7 Intractable Challenges

He details the following challenges for scientific approach to morality:

  • The Challenge of Definition
  • A Lexical Range
  • Neuroscientific representation of “Ought” vs. “Is”
  • Altruism
  • Virtue
  • Specificity
  • The Challenge of Demonstration
  • Happiness and Well-being
  • An Internal Barrier

PART IV. Enduring Quandaries

8 The Quest, Redirected

Here author claims that scientific approach to morality should not be forfeited despite lack of significant results so far. He rather suggest that it makes some turns in more productive directions, the first toward a Disenchanted Naturalism and he provides duality of approaches between enchanted and disenchanted:

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Then the second turn: The Original Quest Abandoned that author treat as failure of science to provide foundation for morality similarly to the previous failure of religion.

9 The Promethean Temptation And the Problem of Unintended Consequences

This is the summation of the narrative of this book, which provided plenty of evidence of science failing in the area of morality. At the end author recommends not to give up and try to find some foundation of morality that would overcome moral differences between people and cultures. It just requires more understanding, interaction, and discourse that would hopefully lead to some accommodation between varieties of moral views.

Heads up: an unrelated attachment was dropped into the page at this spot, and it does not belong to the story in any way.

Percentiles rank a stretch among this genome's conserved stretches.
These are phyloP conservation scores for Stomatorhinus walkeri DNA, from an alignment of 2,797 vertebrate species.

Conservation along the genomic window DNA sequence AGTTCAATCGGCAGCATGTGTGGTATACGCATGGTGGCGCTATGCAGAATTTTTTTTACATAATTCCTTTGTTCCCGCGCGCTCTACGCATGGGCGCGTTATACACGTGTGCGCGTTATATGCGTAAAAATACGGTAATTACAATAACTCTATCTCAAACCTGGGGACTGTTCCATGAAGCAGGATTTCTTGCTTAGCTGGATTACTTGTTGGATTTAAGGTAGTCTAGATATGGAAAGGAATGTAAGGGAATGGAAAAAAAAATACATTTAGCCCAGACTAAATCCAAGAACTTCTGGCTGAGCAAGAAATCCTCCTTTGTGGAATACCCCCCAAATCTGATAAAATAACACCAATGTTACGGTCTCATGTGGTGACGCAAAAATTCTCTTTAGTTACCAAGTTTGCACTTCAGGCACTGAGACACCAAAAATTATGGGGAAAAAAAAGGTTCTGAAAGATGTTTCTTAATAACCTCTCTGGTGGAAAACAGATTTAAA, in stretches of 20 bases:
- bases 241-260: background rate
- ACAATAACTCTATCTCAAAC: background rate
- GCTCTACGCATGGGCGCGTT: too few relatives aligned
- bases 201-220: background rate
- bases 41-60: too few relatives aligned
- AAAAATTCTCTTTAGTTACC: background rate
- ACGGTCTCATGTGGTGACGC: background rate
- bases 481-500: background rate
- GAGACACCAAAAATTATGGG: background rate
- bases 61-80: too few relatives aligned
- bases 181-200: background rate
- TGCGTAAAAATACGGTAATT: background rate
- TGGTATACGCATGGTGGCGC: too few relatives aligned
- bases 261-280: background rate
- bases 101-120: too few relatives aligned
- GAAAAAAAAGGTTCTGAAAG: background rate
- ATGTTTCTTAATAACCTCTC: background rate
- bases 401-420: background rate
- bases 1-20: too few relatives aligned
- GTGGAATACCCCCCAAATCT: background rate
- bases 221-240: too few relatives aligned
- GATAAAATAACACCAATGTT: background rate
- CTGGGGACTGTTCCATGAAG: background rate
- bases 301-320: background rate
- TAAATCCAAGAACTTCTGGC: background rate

I think that the core of problem is that people do not really understand meaning of morality, which in my view comes from duality of human as a product of evolution of individual organism fully integrated into the group without which it cannot survive. Consequently it causes development of dynamic interplay between actions of individual directed to survival of organism and actions of individual directed to survival of the group. The morality is just a set of rules developed by individuals within group over long period of time that would provide for group survival even at the expense of individual survival. These rules are culturally transferred to every individual via process of socialization that individuals of each generation sometimes adhered to and sometimes change, depending on personality and place of individual within group and in lifetime point. If morality rules are sound in support of survival in the given environment and flexible enough to change with the change of environment, the existence of group will continue indefinitely and existence of individual would be successfully maintained at last until the next generation of individuals of this group matured enough to carry it on. The rules of the group morality that are not allow flexibility enough could lead to group disappearance with individual members of the group, if they survived group destruction, joining some other group and internalized the morality of this more successful group.